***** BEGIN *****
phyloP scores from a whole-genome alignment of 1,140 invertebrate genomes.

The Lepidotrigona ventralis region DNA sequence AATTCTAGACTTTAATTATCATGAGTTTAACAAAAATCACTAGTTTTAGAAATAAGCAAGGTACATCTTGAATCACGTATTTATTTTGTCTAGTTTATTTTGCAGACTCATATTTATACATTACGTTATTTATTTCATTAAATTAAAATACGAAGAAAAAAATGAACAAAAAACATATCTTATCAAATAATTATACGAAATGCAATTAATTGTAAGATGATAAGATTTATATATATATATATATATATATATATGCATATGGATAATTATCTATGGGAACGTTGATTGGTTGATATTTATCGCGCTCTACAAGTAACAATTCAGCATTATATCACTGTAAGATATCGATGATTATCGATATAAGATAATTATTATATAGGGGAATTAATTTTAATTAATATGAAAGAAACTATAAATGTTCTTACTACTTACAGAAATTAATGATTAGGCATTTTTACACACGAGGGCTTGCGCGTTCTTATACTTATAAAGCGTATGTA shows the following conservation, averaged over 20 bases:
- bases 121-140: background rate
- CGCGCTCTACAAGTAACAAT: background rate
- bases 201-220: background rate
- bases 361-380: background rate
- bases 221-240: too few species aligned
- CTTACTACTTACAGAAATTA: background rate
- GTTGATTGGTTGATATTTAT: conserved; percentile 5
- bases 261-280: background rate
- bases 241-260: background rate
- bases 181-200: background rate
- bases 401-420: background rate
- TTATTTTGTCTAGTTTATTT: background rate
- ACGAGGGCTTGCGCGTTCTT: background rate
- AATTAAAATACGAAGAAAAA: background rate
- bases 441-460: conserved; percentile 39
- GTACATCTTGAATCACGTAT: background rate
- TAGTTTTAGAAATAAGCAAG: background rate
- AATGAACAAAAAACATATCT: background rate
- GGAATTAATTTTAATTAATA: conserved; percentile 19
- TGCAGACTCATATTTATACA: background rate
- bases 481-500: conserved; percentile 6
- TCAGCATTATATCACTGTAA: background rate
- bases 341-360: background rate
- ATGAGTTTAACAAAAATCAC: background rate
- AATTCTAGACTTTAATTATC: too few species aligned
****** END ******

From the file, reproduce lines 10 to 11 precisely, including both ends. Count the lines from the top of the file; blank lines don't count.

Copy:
- bases 261-280: background rate
- bases 241-260: background rate